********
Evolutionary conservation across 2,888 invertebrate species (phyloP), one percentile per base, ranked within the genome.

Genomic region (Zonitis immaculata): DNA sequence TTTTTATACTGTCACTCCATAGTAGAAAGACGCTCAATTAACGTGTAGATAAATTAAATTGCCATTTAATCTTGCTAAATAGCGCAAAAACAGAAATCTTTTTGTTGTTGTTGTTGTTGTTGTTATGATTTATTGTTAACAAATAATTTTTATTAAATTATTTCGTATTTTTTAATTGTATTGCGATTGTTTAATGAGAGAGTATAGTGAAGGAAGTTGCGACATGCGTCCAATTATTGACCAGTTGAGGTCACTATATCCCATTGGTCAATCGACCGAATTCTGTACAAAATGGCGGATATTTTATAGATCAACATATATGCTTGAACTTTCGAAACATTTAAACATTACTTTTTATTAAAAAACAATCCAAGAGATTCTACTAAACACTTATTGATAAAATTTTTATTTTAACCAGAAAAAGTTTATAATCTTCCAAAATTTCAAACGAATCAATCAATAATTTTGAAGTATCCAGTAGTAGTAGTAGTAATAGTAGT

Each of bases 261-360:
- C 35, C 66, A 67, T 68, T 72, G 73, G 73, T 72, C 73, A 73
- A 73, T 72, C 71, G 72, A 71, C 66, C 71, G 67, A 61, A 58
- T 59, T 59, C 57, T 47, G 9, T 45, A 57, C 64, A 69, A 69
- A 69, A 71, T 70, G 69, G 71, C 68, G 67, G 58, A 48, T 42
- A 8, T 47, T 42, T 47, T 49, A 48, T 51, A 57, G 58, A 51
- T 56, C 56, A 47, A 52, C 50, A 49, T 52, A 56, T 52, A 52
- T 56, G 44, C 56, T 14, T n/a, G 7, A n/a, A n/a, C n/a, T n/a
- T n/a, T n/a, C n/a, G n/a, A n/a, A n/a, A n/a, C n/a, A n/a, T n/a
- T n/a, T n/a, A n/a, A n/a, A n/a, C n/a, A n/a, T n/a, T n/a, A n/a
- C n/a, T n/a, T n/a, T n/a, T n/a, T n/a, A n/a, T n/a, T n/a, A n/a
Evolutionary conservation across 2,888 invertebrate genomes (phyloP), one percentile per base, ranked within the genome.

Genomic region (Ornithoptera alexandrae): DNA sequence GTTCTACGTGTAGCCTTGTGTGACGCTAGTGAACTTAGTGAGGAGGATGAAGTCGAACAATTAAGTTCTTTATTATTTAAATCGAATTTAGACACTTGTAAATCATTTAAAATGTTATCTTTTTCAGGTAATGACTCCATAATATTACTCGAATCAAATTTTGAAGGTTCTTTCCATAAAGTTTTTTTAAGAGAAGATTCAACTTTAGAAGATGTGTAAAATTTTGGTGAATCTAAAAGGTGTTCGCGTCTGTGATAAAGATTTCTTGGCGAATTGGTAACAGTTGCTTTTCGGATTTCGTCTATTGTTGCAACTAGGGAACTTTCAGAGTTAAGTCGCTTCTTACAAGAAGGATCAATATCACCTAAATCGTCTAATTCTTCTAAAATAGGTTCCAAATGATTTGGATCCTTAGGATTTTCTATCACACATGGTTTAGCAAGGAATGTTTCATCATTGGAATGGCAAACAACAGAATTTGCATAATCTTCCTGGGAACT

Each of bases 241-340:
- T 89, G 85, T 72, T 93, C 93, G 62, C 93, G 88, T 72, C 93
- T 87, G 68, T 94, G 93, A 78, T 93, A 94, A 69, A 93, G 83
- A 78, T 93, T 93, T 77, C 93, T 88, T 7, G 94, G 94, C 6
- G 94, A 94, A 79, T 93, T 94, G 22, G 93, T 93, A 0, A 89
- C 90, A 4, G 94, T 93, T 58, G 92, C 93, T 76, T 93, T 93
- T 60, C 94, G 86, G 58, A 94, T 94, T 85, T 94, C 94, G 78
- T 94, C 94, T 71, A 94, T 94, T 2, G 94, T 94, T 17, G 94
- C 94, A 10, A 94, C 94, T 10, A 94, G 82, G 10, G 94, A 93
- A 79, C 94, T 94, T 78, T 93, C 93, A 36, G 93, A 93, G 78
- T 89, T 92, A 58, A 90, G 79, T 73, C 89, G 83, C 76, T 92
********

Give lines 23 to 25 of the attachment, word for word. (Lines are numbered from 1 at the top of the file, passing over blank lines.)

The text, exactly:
- T 94, C 94, T 71, A 94, T 94, T 2, G 94, T 94, T 17, G 94
- C 94, A 10, A 94, C 94, T 10, A 94, G 82, G 10, G 94, A 93
- A 79, C 94, T 94, T 78, T 93, C 93, A 36, G 93, A 93, G 78